More academia than just the West

April 5, 2016, 11:59 p.m.


We, El Movimiento Estudiantil Chicano de Aztlán de Stanford (MEChA), do not support the ballot initiative by The Stanford Review for a Western civilization requirement.

We, as MEChA, have always existed with the understanding that the current societal and educational systems were not made for us. It is through the efforts of many past Chicanxs and other minority groups that we have been able to carve out a space for our own education and survival within these systems. Our work has brought about changes such as the program in comparative studies in race and ethnicity and Chicana/o-Latina/o studies, to name a few. These programs aim to represent a diversity of perspectives, not just those included within the Western canon. To accept The Review’s Western civilization proposal would be to ignore and invalidate the work of our predecessors, in turn doing a disservice to ourselves and future generations of Latinx students.

To say that the Western Civilization proposal is the only means of reinvigorating the humanities at Stanford is short-sighted, at best. While the humanities at Stanford certainly needs attention, it is not because of the absence of the Western canon in our curriculum. Indeed, this canon is implicit throughout our curriculum. From philosophy and classics, to history and politics, engaging with the humanities at Stanford subjects students to the Western canon. Implementing an explicit Western civilization curriculum would stifle Stanford students’ efforts to pursue the expanse of humanities that lie outside of this oeuvre. The Western canon is only one lens through which to study the humanities, and a liberal arts education – on which Stanford prides itself –should not impose this lens at the expense of others.

Moreover, through their proposal of the Western civilization requirement, The Review posits that, due to our Western context, the Western canon is the only means to a legitimate argument. To ignore the breadth of thought and experience that contribute to our society is to reinforce the idea that the prevalence of the Western canon is due to Western exceptionalism. Rather, the erasure and disregard of non-Western canons is a result of Western conquest.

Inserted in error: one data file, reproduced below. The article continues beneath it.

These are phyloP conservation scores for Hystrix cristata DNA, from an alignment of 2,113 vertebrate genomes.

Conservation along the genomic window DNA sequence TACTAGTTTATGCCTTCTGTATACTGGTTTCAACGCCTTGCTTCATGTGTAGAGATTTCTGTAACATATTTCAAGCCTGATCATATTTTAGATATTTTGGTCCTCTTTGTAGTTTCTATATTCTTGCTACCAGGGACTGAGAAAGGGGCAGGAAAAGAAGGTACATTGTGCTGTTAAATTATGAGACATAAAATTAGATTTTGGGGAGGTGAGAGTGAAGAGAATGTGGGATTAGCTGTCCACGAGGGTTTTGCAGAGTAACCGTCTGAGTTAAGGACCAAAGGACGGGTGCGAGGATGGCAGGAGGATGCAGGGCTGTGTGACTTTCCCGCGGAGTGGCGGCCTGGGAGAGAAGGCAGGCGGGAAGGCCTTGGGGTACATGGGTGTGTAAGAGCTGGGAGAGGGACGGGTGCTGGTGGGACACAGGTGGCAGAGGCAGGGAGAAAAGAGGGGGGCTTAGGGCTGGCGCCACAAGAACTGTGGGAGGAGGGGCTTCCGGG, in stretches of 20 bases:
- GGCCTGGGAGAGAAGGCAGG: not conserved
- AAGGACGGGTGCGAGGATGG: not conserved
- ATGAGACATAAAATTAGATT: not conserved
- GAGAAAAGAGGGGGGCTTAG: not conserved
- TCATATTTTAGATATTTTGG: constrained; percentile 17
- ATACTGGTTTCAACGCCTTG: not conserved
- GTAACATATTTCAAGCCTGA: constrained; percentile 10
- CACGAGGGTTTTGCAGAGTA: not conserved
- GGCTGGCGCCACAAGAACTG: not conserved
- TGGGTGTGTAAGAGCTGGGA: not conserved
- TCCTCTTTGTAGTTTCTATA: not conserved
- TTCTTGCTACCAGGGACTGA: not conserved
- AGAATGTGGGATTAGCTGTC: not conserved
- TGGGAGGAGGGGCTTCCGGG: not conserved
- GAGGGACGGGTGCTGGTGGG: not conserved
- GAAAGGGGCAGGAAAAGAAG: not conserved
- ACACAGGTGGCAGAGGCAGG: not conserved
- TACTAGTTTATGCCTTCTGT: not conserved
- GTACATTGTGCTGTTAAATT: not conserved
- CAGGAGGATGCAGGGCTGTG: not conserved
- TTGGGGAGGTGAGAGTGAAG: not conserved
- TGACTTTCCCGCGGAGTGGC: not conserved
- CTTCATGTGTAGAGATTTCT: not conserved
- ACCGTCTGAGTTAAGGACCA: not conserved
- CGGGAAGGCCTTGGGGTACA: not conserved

Most importantly, the Western civilization requirement is proposed with the rationale that with it, students will gain the tools necessary to excel as leaders outside of Stanford, and that the Western canon is the only means to this success. The accomplishments and victories experienced by people of color in decolonizing their minds proves otherwise. While The Review argues that the Western canon can be used by people of color to bring about their own individual freedom, we as MEChA recognize that liberation afforded by the oppressor is not liberation at all. In the words of civil rights activist Audre Lorde, “The master’s tools will never dismantle the master’s house.” Individual liberation assumes survival within an oppressive system. MEChA, as an organization, believes in collective liberation and in the dismantling of these systems.

Our work thus far, tied with the tireless help of other community groups across campus, has shown that together, we can begin changing these systems. The 1989 takeover made our president hear our call for faculty diversity, the 1994 hunger strike brought us Chicano Studies and ultimately CSRE, and today, we continue to fight for the dignity of the Chicanx/Latinx community, as well as of other oppressed peoples.  To accept this proposal would be an erasure of our moral values, our historical politics and the foundational voices of our communities. For these reasons, we urge the student body to consider alternatives to reinvigorating the humanities at Stanford outside of the Western civilization proposal.

– MEChA de Stanford


Contact MEChA at [email protected]

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